Two new housing data reports find fewer people seeking out home loans and more homeowners having a diminished view of their properties’ value.
The Mortgage Bankers Association
reported that its Market Composite Index decreased by 5.6 percent on a seasonally adjusted basis for the week ending April 5 compared to the previous week. On an unadjusted basis, the Index decreased by five percent compared to the previous week. Both the seasonally adjusted and unadjusted Purchase Index increased by 1 percent from one week earlier, with the latter 13 percent higher than the same week one year ago. The unadjusted Refinance Index decreased by 11 percent from the previous week while the refinance share of mortgage activity decreased to 44.1 percent of total applications from 47.4 percent the previous week.
Among the federal programs, the FHA share of total applications increased to 9.6 percent from 8.8 percent the week prior and the VA share of total applications increased to 11.1 percent from 10.4 percent while the USDA share of total applications remained unchanged from 0.6 percent.
"Mortgage rates inched back up last week, but remain substantially lower than they were in the second half of last year," said MBA Chief Economist Mike Fratantoni. "As quickly as refinance activity increased in recent weeks, it backed down again in response to the rise in rates. However, this spring's lower borrowing costs, coupled with the strong job market, continue to push purchase application volume much higher."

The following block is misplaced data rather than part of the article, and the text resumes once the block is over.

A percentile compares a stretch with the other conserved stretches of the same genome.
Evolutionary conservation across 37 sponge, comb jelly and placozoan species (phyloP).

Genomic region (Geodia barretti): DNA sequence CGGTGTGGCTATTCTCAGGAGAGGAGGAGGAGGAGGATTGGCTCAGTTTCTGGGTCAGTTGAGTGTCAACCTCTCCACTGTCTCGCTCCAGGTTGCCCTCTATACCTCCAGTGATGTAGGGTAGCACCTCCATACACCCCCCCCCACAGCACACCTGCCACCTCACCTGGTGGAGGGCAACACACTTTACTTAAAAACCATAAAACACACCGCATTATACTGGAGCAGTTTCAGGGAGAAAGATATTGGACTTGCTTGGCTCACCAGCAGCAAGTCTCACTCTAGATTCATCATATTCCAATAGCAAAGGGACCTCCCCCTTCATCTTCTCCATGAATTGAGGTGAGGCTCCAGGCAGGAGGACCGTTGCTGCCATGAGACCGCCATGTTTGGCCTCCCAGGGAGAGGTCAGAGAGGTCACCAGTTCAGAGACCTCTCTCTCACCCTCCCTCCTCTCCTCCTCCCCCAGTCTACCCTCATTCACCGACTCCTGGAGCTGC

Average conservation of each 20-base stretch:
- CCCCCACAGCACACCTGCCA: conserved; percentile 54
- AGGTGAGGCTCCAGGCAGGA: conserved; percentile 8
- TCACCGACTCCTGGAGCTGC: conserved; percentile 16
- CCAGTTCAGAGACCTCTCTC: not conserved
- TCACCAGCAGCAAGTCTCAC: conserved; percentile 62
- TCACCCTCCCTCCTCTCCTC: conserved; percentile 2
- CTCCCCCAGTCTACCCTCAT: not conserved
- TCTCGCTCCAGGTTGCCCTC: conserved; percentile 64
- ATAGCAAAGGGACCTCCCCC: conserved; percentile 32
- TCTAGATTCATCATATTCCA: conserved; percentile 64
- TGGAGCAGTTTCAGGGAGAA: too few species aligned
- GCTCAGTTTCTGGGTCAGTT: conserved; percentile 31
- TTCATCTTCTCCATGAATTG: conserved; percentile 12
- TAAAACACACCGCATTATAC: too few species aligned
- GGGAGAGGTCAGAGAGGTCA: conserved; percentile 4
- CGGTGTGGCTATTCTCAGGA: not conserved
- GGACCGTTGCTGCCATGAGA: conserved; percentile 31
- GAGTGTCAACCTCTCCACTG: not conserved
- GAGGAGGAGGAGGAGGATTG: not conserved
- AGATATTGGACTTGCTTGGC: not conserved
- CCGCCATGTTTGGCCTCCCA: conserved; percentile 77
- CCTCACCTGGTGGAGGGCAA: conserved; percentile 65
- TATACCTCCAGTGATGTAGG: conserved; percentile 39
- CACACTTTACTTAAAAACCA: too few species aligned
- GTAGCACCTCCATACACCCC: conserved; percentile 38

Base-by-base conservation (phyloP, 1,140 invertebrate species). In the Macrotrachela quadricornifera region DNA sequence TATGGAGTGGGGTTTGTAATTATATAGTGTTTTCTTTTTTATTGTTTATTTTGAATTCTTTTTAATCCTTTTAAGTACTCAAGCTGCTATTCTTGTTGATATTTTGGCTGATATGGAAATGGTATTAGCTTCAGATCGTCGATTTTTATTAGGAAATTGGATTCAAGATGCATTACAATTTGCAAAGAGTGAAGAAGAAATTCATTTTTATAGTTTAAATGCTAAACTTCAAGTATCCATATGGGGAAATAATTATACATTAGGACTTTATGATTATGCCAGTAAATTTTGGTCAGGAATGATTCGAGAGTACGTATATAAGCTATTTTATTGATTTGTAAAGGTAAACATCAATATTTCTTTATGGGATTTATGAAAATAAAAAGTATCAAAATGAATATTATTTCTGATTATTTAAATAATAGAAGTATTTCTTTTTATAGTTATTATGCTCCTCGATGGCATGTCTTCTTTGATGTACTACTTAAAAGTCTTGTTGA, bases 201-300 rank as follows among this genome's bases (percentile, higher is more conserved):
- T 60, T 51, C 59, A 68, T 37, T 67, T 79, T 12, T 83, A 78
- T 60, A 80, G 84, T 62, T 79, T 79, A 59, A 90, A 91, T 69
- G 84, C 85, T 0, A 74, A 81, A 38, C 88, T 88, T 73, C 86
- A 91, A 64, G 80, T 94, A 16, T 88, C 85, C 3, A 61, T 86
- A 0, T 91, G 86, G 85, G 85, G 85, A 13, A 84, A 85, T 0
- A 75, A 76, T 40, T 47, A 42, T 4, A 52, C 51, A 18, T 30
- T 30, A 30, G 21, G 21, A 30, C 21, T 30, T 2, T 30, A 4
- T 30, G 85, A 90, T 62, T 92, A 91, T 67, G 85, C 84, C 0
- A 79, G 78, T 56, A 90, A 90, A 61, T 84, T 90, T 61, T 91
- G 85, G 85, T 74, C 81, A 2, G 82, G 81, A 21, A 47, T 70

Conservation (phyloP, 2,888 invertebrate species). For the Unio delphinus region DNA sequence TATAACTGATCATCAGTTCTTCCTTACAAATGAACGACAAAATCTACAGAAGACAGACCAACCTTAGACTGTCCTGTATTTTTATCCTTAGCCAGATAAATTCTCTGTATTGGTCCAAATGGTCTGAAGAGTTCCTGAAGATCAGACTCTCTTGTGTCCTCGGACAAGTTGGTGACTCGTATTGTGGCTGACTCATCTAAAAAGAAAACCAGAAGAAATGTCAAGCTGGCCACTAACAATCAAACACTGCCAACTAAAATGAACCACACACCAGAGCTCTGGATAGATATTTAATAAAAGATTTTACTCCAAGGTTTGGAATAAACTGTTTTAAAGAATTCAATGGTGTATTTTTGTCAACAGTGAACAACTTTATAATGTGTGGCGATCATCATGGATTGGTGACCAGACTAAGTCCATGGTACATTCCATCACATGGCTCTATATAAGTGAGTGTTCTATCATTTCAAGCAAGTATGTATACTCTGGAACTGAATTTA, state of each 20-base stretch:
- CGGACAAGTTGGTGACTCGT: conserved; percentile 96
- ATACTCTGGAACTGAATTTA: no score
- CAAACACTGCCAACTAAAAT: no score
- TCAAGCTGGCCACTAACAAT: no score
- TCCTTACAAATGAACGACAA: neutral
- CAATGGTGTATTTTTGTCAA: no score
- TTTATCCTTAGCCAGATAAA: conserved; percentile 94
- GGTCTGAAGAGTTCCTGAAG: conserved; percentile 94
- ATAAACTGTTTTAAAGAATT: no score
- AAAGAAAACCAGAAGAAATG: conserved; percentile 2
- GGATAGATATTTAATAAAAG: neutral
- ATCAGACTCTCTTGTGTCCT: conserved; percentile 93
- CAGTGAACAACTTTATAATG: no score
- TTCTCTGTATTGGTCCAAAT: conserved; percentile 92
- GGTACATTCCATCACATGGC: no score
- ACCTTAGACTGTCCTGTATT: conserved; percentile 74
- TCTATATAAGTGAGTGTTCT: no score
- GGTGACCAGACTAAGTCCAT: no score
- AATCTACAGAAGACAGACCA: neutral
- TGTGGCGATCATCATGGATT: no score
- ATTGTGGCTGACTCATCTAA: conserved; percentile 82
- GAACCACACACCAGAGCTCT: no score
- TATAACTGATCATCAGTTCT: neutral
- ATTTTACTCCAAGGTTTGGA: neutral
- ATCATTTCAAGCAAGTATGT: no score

Separately, Quicken Loans reported that homeowners' average estimate of their home's value stayed consistent in March while appraised values were down. Last month, the average appraisal was 0.78 percent lower than homeowners expected, according to Quicken Loans' National Home Price Perception Index (HPPI), compared to the previous month when appraisers' opinions were 0.50 percent lower than what owners estimated. Quicken Loans’ National Home Value Index reported appraisal values dipped 0.20 percent from February to March. Home values continued to grow annually, rising 3.37 percent year-over-year. This is slower than the February activity, when appraised values rose 5.47 percent year-over year.
“This month's fluctuation in the HPPI was driven more by a dip in home values than a change in the owners' viewpoint,” said Bill Banfield, Executive Vice President of Capital Markets for Quicken Loans. “Homeowners are often reluctant to believe their house has lowered in value, even at a slight monthly fluctuation. Depending on the area, appraised values are either growing at a much more measured pace, or have taken a step back from their meteoric rise. Homeowners are usually slower to realize change – in either direction – than the appraisers who study the market on a daily basis. This can lead to a slight widening of the perception gap when there is a turn in the market.”